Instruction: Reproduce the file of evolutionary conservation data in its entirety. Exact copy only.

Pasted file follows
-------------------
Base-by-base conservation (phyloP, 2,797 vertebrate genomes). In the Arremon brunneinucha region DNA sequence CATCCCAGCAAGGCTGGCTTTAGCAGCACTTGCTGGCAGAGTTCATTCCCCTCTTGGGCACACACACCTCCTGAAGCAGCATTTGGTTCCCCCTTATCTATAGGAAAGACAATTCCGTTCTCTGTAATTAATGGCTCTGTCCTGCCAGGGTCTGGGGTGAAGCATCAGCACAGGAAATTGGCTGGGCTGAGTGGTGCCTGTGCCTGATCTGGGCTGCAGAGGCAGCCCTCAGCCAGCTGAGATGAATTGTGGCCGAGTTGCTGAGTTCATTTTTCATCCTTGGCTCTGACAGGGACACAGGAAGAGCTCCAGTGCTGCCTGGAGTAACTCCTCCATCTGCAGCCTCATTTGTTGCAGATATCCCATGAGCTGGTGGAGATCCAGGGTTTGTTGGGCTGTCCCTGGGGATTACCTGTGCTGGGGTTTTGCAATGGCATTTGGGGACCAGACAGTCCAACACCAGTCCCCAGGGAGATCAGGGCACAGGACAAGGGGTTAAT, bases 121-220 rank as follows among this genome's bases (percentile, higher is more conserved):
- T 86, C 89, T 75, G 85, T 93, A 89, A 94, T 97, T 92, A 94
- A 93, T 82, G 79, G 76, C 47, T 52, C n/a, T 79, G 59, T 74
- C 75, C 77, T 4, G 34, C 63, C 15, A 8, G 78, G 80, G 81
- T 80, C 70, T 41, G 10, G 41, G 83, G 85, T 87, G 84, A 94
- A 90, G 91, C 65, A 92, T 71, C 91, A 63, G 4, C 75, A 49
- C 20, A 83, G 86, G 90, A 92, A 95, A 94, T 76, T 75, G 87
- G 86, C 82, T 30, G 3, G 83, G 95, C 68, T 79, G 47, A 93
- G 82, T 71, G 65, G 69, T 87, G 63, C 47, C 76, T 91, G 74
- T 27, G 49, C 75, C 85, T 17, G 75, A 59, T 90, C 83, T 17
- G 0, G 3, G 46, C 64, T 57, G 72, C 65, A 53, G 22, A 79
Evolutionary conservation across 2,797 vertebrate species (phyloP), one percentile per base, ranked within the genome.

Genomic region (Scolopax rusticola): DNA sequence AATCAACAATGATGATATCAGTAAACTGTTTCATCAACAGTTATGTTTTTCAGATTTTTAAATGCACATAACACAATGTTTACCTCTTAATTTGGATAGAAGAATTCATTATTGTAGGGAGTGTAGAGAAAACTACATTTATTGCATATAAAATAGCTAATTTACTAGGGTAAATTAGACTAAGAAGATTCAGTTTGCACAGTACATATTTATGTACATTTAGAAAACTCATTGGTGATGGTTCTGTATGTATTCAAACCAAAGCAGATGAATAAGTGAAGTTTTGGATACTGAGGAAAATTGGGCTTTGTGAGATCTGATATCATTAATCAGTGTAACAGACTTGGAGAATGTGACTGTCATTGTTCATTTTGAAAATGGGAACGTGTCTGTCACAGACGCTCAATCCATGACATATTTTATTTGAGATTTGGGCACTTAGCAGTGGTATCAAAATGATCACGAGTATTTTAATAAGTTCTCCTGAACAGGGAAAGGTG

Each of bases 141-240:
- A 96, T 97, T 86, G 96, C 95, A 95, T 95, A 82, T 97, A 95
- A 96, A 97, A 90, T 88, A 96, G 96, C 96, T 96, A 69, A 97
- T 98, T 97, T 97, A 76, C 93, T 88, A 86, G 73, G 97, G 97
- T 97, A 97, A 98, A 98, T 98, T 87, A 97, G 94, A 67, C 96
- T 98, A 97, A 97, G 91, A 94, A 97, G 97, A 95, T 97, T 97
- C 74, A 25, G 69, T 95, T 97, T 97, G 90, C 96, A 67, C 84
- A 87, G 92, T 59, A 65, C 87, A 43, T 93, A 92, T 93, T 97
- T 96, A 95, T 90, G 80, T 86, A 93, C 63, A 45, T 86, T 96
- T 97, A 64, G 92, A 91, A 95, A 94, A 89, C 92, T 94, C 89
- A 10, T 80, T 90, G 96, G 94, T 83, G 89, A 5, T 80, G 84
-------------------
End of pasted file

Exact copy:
Base-by-base conservation (phyloP, 2,797 vertebrate genomes). In the Arremon brunneinucha region DNA sequence CATCCCAGCAAGGCTGGCTTTAGCAGCACTTGCTGGCAGAGTTCATTCCCCTCTTGGGCACACACACCTCCTGAAGCAGCATTTGGTTCCCCCTTATCTATAGGAAAGACAATTCCGTTCTCTGTAATTAATGGCTCTGTCCTGCCAGGGTCTGGGGTGAAGCATCAGCACAGGAAATTGGCTGGGCTGAGTGGTGCCTGTGCCTGATCTGGGCTGCAGAGGCAGCCCTCAGCCAGCTGAGATGAATTGTGGCCGAGTTGCTGAGTTCATTTTTCATCCTTGGCTCTGACAGGGACACAGGAAGAGCTCCAGTGCTGCCTGGAGTAACTCCTCCATCTGCAGCCTCATTTGTTGCAGATATCCCATGAGCTGGTGGAGATCCAGGGTTTGTTGGGCTGTCCCTGGGGATTACCTGTGCTGGGGTTTTGCAATGGCATTTGGGGACCAGACAGTCCAACACCAGTCCCCAGGGAGATCAGGGCACAGGACAAGGGGTTAAT, bases 121-220 rank as follows among this genome's bases (percentile, higher is more conserved):
- T 86, C 89, T 75, G 85, T 93, A 89, A 94, T 97, T 92, A 94
- A 93, T 82, G 79, G 76, C 47, T 52, C n/a, T 79, G 59, T 74
- C 75, C 77, T 4, G 34, C 63, C 15, A 8, G 78, G 80, G 81
- T 80, C 70, T 41, G 10, G 41, G 83, G 85, T 87, G 84, A 94
- A 90, G 91, C 65, A 92, T 71, C 91, A 63, G 4, C 75, A 49
- C 20, A 83, G 86, G 90, A 92, A 95, A 94, T 76, T 75, G 87
- G 86, C 82, T 30, G 3, G 83, G 95, C 68, T 79, G 47, A 93
- G 82, T 71, G 65, G 69, T 87, G 63, C 47, C 76, T 91, G 74
- T 27, G 49, C 75, C 85, T 17, G 75, A 59, T 90, C 83, T 17
- G 0, G 3, G 46, C 64, T 57, G 72, C 65, A 53, G 22, A 79
Evolutionary conservation across 2,797 vertebrate species (phyloP), one percentile per base, ranked within the genome.

Genomic region (Scolopax rusticola): DNA sequence AATCAACAATGATGATATCAGTAAACTGTTTCATCAACAGTTATGTTTTTCAGATTTTTAAATGCACATAACACAATGTTTACCTCTTAATTTGGATAGAAGAATTCATTATTGTAGGGAGTGTAGAGAAAACTACATTTATTGCATATAAAATAGCTAATTTACTAGGGTAAATTAGACTAAGAAGATTCAGTTTGCACAGTACATATTTATGTACATTTAGAAAACTCATTGGTGATGGTTCTGTATGTATTCAAACCAAAGCAGATGAATAAGTGAAGTTTTGGATACTGAGGAAAATTGGGCTTTGTGAGATCTGATATCATTAATCAGTGTAACAGACTTGGAGAATGTGACTGTCATTGTTCATTTTGAAAATGGGAACGTGTCTGTCACAGACGCTCAATCCATGACATATTTTATTTGAGATTTGGGCACTTAGCAGTGGTATCAAAATGATCACGAGTATTTTAATAAGTTCTCCTGAACAGGGAAAGGTG

Each of bases 141-240:
- A 96, T 97, T 86, G 96, C 95, A 95, T 95, A 82, T 97, A 95
- A 96, A 97, A 90, T 88, A 96, G 96, C 96, T 96, A 69, A 97
- T 98, T 97, T 97, A 76, C 93, T 88, A 86, G 73, G 97, G 97
- T 97, A 97, A 98, A 98, T 98, T 87, A 97, G 94, A 67, C 96
- T 98, A 97, A 97, G 91, A 94, A 97, G 97, A 95, T 97, T 97
- C 74, A 25, G 69, T 95, T 97, T 97, G 90, C 96, A 67, C 84
- A 87, G 92, T 59, A 65, C 87, A 43, T 93, A 92, T 93, T 97
- T 96, A 95, T 90, G 80, T 86, A 93, C 63, A 45, T 86, T 96
- T 97, A 64, G 92, A 91, A 95, A 94, A 89, C 92, T 94, C 89
- A 10, T 80, T 90, G 96, G 94, T 83, G 89, A 5, T 80, G 84